HIV and Hepatitis A
As the number of hepatitis A cases continue to rise across southeast Michigan, people with HIV can lower their risk of contracting the hepatitis virus by getting vaccinated.
Our HIV doctors say vaccination is the best way to prevent infection of hepatitis A. The vaccine is safe and effective, and two shots are recommended six months apart for long-term protection.
The Centers for Disease Control and Prevention recommends vaccination for anyone at-risk of HIV infection including men who have sex with men, users of injection and non-injection illegal drugs, and sex partners of infected people.
Hepatitis A is contagious liver disease that results from infection with the hepatitis A virus. It can range in severity from a mild illness lasting a few weeks to a severe illness lasting several months.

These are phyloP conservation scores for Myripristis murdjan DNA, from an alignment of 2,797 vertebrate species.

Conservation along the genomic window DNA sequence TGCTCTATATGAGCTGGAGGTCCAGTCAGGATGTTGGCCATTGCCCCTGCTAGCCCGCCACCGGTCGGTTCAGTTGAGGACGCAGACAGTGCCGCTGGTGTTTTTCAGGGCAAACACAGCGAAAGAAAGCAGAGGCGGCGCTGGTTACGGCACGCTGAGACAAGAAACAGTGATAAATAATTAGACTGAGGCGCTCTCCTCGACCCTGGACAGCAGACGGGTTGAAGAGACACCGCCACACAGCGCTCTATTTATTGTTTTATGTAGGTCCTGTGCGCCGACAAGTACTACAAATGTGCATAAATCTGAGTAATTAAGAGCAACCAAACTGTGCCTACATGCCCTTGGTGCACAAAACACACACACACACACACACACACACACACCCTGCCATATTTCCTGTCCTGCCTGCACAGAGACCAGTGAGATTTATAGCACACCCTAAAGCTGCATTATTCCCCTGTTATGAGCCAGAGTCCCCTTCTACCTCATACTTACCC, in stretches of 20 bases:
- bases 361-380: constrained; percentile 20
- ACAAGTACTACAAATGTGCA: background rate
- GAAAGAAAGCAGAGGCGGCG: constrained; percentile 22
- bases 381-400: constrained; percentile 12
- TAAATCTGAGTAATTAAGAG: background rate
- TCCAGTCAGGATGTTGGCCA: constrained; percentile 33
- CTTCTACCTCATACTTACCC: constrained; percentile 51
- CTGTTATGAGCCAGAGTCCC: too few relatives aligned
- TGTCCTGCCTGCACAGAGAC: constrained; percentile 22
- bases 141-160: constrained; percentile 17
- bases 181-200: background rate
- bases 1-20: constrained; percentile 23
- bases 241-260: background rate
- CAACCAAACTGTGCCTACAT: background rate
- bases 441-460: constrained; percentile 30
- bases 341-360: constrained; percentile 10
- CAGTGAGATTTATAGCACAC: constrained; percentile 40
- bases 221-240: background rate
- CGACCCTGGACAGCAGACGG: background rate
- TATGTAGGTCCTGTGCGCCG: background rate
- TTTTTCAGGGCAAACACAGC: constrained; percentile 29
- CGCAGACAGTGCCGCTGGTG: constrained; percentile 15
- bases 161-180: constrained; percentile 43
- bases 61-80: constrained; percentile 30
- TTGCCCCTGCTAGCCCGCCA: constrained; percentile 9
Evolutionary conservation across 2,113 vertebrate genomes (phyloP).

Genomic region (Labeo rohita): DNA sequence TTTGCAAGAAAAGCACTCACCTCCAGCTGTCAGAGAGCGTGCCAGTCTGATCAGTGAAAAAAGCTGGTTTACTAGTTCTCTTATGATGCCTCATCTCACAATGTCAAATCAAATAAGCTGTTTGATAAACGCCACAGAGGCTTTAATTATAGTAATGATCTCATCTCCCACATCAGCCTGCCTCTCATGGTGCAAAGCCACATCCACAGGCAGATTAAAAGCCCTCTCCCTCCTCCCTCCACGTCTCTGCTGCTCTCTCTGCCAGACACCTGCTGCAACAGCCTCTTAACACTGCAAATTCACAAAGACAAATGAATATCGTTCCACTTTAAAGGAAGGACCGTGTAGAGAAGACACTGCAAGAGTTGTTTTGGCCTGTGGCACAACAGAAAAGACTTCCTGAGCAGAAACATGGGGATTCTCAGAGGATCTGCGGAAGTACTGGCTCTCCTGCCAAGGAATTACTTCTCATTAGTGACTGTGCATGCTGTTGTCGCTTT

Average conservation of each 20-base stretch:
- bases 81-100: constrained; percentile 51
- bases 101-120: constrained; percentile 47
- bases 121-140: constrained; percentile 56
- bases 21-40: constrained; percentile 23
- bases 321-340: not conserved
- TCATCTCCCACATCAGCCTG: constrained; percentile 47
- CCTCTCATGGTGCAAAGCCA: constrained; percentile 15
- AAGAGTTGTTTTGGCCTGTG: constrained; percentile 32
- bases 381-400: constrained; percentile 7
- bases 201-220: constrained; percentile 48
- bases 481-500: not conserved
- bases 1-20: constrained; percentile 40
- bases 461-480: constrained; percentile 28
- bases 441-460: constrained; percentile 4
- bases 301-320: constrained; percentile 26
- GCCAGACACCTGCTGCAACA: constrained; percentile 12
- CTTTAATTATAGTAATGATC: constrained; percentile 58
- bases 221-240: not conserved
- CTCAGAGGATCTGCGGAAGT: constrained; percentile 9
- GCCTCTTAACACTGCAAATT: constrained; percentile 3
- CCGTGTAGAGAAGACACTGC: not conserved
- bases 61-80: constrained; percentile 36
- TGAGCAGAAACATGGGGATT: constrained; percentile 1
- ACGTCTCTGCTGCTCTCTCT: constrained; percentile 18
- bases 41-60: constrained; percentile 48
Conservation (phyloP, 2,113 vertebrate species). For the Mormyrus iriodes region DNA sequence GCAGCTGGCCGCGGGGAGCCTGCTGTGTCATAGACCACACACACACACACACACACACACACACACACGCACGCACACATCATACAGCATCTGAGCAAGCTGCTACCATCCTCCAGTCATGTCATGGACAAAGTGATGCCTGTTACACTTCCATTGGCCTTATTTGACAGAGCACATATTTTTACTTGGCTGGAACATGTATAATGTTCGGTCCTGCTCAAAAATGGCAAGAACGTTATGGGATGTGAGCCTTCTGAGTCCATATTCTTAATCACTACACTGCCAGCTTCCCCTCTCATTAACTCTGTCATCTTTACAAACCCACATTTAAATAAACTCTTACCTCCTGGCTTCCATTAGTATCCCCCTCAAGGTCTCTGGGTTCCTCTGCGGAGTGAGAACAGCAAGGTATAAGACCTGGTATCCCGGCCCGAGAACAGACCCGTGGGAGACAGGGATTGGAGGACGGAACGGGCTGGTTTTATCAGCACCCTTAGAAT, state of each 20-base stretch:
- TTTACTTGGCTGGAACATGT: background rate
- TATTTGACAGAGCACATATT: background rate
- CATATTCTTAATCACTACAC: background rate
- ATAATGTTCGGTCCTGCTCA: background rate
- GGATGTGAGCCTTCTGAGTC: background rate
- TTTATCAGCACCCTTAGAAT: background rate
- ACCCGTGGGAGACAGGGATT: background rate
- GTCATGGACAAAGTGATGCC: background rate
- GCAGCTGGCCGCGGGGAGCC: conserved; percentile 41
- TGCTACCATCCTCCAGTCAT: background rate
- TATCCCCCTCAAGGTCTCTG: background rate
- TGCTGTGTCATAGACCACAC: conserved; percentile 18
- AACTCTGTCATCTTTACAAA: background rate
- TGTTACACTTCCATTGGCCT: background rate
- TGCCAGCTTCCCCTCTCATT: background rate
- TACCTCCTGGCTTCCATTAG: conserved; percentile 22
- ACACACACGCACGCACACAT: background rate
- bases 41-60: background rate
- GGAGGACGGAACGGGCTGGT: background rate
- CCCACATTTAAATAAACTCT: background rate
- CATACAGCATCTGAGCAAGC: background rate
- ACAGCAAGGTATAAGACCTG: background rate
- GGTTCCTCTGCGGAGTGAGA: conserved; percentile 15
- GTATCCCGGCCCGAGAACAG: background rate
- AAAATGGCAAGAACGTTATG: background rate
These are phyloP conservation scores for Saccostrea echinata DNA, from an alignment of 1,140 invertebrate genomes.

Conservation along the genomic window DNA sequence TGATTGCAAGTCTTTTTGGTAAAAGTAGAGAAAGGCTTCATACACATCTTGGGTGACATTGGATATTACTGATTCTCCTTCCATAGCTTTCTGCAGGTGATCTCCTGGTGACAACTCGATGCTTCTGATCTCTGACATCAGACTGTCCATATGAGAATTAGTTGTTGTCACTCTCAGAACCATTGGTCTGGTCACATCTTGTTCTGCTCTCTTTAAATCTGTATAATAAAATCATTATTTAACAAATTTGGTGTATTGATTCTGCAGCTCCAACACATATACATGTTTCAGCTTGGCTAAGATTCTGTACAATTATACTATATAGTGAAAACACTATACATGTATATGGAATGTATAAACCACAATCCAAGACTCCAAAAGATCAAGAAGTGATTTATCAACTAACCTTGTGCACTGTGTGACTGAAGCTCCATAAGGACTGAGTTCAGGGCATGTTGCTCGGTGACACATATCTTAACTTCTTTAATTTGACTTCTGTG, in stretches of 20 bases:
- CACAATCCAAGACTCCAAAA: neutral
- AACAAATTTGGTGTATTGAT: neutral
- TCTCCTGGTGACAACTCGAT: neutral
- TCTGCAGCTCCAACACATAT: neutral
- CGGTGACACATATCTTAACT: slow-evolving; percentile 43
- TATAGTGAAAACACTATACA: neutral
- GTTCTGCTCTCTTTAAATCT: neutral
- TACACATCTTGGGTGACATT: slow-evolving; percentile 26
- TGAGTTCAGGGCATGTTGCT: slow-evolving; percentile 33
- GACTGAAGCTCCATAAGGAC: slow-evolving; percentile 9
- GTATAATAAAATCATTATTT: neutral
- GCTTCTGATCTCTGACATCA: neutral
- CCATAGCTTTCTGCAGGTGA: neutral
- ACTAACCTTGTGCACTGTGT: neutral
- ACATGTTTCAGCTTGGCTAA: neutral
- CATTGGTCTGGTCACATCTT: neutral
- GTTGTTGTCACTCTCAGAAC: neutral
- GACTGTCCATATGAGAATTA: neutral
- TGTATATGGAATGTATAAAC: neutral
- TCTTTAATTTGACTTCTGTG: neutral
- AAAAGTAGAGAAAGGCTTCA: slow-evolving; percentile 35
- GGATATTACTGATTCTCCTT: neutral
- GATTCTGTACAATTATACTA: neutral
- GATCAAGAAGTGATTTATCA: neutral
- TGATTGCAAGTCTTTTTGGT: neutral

Our doctors caution that the disease progresses faster and causes more liver-related problems in people with HIV.
Hepatitis A is transmitted by contact with an infected person or consuming food or water contaminated by stool from an infected person.
Common symptoms include:
- Loss of appetite
- Abdominal pain
- Dark urine
- Yellowing of the skin or eyes.
If symptoms occur, they typically appear from two to six weeks after exposure. Symptoms can last for several weeks and up to six months. A person can spread infection without having symptoms.
Hepatitis A is diagnosed by a blood test. There are no special treatments for hepatitis A. Most people will feel sick for a few months before they begin to feel better. A few people will need to be hospitalized. During this time, doctors usually recommend rest, adequate nutrition, and fluids.
People with HIV who are infected with hepatitis A should check with their health professional before taking any prescription pills, supplements, or over-the-counter medications, which can potentially damage the liver. And alcohol should be avoided.
Find more information about hepatitis A on the Center for Disease Control and Prevention website.
Source: Henry Ford Health System and Centers for Disease Control and Prevention.